Two years after ending a contract in 2018 to house U.S. Immigration and Customs Enforcement detainees at the West County Detention Facility in Richmond, the Contra Costa County Sheriff's Office was criticized Tuesday for posting the names of jail prisoners scheduled for imminent release online.
That public notice, critics said, has allowed ICE officials to apprehend some people outside the Richmond jail upon their release, if they are undocumented or have other immigration issues.
Some critics Tuesday told the Contra Costa County Board of Supervisors they see even this level of communication between the Sheriff and ICE as too much, and called for eliminating the practice of putting those names where ICE officials can see them. Megan Watson of Antioch asked the supervisors why there is any level of "collaboration" between Contra Costa County and ICE.
Sheriff David Livingston told the supervisors the names of people leaving jail are posted largely to alert people connected with those inmates' crimes -- serious felony crimes -- of their impending release. That practice, Livingston said, began after the ICE contracts ended, and he said he believed he was legally required to provide that information.
Livingston said his department is working on a more targeted system that doesn't include ICE on such notifications. That system could take up to two years to start up. In the interim, he said, the Internet postings could go away, replaced by emails sent to people who have a direct interest in someone's release from prison.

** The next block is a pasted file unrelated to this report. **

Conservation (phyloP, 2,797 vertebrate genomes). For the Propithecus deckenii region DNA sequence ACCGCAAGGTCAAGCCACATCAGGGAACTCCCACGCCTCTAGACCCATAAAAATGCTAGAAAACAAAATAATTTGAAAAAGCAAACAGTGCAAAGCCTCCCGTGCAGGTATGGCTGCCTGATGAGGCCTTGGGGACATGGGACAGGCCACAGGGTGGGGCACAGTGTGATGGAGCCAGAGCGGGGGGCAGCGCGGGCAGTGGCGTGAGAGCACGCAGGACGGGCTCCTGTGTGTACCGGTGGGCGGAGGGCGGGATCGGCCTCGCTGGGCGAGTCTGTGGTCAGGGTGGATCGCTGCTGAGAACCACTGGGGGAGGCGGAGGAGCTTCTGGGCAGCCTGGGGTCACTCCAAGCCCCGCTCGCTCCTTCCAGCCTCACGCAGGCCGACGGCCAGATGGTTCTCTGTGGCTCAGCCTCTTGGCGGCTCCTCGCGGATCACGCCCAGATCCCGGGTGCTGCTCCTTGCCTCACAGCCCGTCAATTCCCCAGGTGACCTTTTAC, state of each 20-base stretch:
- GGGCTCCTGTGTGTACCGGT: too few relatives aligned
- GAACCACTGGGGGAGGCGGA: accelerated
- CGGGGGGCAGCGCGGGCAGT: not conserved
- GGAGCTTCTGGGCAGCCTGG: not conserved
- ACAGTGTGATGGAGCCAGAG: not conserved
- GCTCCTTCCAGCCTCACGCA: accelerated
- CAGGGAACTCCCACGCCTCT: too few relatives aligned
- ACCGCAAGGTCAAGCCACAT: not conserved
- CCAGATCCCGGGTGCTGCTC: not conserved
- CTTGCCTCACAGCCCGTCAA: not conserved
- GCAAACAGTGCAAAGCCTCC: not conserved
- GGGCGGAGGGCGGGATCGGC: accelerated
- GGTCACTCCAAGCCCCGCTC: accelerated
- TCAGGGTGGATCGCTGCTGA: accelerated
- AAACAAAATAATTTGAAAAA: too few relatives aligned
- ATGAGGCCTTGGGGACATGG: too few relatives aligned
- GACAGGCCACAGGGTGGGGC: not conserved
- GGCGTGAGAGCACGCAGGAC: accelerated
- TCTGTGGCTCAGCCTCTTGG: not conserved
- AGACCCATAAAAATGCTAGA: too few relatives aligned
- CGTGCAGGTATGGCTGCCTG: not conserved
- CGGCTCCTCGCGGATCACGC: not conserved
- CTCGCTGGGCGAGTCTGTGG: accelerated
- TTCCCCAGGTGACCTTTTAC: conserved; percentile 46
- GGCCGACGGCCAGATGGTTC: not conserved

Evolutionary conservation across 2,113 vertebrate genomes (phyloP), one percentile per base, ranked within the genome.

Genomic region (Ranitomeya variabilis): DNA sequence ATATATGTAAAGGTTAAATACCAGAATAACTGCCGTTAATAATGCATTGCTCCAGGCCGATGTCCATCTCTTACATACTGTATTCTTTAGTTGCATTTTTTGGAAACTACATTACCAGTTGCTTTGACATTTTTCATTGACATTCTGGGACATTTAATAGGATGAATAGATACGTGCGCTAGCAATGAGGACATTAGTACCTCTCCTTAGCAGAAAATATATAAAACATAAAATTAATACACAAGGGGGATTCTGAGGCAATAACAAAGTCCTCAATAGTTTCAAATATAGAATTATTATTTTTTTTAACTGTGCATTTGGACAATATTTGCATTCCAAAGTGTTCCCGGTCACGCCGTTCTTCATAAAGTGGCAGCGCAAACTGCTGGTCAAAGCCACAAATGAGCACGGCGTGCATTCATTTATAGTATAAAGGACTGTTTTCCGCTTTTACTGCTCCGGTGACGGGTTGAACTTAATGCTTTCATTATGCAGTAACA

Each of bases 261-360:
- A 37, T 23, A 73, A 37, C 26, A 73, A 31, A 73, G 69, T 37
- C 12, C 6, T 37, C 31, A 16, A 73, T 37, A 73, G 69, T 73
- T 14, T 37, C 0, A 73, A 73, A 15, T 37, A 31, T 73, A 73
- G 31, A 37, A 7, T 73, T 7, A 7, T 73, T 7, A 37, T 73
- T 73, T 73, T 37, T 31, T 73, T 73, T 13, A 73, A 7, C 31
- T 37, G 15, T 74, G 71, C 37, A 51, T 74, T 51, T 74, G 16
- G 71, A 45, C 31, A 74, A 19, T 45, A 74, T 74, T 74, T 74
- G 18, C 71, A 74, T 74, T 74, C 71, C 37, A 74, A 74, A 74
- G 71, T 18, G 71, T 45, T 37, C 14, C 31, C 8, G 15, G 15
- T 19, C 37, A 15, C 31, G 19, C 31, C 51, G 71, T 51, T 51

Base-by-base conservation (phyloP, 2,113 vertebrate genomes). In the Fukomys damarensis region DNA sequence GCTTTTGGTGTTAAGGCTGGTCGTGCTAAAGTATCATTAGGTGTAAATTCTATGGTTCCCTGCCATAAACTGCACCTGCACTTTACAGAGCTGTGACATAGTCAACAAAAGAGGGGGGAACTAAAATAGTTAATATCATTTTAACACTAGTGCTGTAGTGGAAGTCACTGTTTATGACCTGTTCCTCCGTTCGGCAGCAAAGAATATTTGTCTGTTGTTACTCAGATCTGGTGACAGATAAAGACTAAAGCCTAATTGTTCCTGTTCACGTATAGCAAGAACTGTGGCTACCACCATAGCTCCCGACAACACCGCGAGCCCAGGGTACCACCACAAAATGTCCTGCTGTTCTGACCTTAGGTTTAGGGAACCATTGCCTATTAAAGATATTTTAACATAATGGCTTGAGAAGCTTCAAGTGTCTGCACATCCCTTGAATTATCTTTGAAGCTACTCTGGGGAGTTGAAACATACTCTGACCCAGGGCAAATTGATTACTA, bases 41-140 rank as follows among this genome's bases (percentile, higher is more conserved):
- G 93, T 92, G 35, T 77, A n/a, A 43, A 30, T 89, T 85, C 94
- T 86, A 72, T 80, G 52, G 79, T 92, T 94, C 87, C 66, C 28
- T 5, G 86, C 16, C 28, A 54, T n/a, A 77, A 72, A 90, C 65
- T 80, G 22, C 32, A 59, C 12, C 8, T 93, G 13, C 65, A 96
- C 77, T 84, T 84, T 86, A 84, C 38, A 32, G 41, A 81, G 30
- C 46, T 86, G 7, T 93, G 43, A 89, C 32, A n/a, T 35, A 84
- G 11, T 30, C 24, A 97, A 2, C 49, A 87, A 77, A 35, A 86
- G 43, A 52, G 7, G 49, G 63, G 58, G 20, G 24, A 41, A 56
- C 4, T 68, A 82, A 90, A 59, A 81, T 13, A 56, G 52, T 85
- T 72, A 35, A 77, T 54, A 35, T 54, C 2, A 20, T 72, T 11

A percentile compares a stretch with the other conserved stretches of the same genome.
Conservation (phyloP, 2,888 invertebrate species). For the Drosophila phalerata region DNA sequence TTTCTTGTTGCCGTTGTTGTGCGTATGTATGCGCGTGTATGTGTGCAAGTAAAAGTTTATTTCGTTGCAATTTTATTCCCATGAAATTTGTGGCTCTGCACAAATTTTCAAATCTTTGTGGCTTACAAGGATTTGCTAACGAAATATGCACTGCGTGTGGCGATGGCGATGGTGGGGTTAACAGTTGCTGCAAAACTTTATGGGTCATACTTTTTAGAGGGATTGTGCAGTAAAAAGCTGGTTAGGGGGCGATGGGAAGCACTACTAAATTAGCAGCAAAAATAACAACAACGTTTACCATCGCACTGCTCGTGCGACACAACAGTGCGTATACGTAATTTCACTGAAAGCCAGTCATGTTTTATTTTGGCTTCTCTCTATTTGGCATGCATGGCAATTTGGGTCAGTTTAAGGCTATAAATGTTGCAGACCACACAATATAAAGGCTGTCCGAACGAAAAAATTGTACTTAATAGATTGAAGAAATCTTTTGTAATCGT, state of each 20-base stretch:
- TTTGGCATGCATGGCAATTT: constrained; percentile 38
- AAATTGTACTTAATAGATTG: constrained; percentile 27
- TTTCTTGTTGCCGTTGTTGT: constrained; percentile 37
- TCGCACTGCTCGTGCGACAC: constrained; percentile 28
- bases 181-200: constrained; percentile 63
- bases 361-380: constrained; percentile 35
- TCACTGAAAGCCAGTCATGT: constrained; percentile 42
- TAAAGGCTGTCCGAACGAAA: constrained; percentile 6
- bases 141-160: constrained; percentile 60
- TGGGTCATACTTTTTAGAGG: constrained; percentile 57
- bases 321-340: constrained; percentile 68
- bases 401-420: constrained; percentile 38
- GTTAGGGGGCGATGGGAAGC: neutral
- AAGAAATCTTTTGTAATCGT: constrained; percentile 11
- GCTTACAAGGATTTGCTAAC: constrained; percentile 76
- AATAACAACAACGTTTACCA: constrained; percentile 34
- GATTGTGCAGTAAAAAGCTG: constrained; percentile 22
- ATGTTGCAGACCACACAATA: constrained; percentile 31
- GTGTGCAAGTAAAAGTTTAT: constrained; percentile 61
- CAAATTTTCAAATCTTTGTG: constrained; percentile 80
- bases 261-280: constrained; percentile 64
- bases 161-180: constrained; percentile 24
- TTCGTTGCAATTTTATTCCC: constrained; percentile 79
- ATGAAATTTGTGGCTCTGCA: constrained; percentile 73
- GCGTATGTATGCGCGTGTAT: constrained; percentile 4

Tuesday's discussion by supervisors of ICE-related matters came as part of a periodic public "TRUTH Forum," called for under the state's 2016 Transparent Review of Unjust Transfers and Holds Act, applying to law enforcement agencies that have any of several types of contact with ICE.
Livingston said his department does respond to some ICE requests for referrals about jail prisoners serving time for serious felonies, including crimes from carjacking to murder. In 2019, Livingston's department got 495 requests for such referrals; it granted 129 of them (33 of them regarding one inmate).
The Sheriff defended such referrals of undocumented felons.
"The notion that they should not be referred ... defeats basic notions of public safety, and I won't go along with that," Livingston said.
Melanie Kim, an attorney with the Contra Costa Immigrant Rights Alliance, told the supervisors Tuesday that even the diminished relationship between the Sheriff and ICE is "alarming," and called for an end to online publishing of inmate release dates, and to any working relationship with ICE.
"Any collaboration with ICE is purely voluntary," Kim said.
Tuesday's forum included several commenters who implored the supervisors to "defund" the Sheriff's Department and to close the county's Juvenile Hall in Martinez. On Monday, protesters at Juvenile Hall blasted that facility as a "youth prison." Those protesters, and several commenters Tuesday morning, encouraged the county to instead fund the Oren Allen Youth Rehabilitation Facility near Byron in far eastern Contra Costa. Also known as Byron Boys Ranch, youths live, attend classes and get counseling at the facility.